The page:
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World Bank says AMC is 'no magic solution'

February 17, 2001

WORLD Bank country director J Shivakumar expressed reservations yesterday about the impending establishment of a national asset-management corporation (AMC), saying it was not a "magic solution" to the economic malaise.

Instead, Shivakumar stressed that the incoming Thai Rak Thai government should focus on the expedition of corporate debt restructuring by strengthening the legal and judicial regime.

Shivakumar's comments mark the first time the World Bank has publicly stated its views on the Thai Rak Thai Party's controversial proposal to form a national AMC to further reduce problem loans in the banking system. Details of the national AMC have yet to be worked out, but Thai Rak Thai has claimed that one would help get the banking system back on its feet and encourage lending.

The World Bank, which has been advising the Thai government very closely over the past three years of the economic crisis, believes the national AMC might not be the best answer to the banking distress because most of the bad debts have already been nationalised by the government.

About 65 per cent of the Bt2.7 trillion in bad debts, which peaked in the middle of 1999, are now on the books of banks taken over by the state or state-owned asset management companies.

Michael Markels, a World Bank senior financial sector specialist, suggested it might be better for the government to focus on managing problem loans to maximise returns.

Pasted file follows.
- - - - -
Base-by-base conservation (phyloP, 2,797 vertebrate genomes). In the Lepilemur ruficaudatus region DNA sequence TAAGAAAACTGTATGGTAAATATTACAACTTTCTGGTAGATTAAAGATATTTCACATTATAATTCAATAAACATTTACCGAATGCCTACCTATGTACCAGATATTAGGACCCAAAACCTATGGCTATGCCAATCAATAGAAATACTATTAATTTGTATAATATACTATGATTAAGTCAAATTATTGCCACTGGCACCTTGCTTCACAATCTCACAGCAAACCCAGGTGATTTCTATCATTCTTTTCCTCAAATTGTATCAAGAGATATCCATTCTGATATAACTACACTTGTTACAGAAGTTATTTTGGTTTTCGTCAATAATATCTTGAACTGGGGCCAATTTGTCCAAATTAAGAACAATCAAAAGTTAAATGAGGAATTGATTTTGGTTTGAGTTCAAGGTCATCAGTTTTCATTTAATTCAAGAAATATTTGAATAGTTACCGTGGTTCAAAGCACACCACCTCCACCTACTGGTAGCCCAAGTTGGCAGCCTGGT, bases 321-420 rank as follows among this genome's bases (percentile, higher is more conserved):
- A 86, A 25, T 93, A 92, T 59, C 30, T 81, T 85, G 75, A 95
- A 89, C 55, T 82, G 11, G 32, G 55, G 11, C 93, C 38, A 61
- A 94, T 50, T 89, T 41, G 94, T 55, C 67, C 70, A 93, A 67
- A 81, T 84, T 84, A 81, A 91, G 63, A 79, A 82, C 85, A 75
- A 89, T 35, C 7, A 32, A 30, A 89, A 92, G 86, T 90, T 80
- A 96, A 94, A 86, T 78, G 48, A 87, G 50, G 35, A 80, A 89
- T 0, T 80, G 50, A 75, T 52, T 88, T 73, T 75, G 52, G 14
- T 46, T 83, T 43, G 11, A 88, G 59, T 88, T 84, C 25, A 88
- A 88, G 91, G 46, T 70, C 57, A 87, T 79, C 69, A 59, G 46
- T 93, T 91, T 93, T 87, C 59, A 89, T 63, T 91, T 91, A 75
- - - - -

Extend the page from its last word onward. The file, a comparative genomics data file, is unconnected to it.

He implied that if all bad debts in both private and government-controlled banks were carved out and placed into one big pool they might be difficult to manage.

The World Bank and the International Monetary Fund appear to share a similar stance with the Chuan government on corporate debt-restructuring. Former Finance Minister Tarrin Nimmanahaeminda preferred to let private banks tackle their own bad debts by forming their own AMCs, while the government tried to provide incentives or assist in the regulatory environment.

But the rate at which corporate debts are being restructured is far from satisfactory due to weak bankruptcy and foreclosure procedures. The infamous Thai Petrochemical Industry case has dragged on for the past three years - and is still not resolved.

Tarrin has said corporate debt restructuring should be one of the top items on the agenda for the next government, which should move further to strengthen the judicial regime.

Ijaz Nabi, lead economist at the World Bank overseeing Thailand, said forming a national AMC was not as important as tackling corporate debt restructuring, as evidenced in the cases of South Korea and Malaysia. He pointed out that shortly after the crisis, both South Korea and Malaysia set up national AMCs to remove the bad debts from the banking system, yet there has been very little progress in either country in corporate debt restructuring.

Corporate debt restructuring is seen as the key to economic recovery. In the case of Thailand, the slow economic recovery can in part be traced to the debt overhang, with Bt1.5 trillion to Bt1.8 trillion in bad debts locked up in the banking system. If these bad debts could be released back to the secondary market, they would stimulate business and economic activities, and help boost investment and demand.




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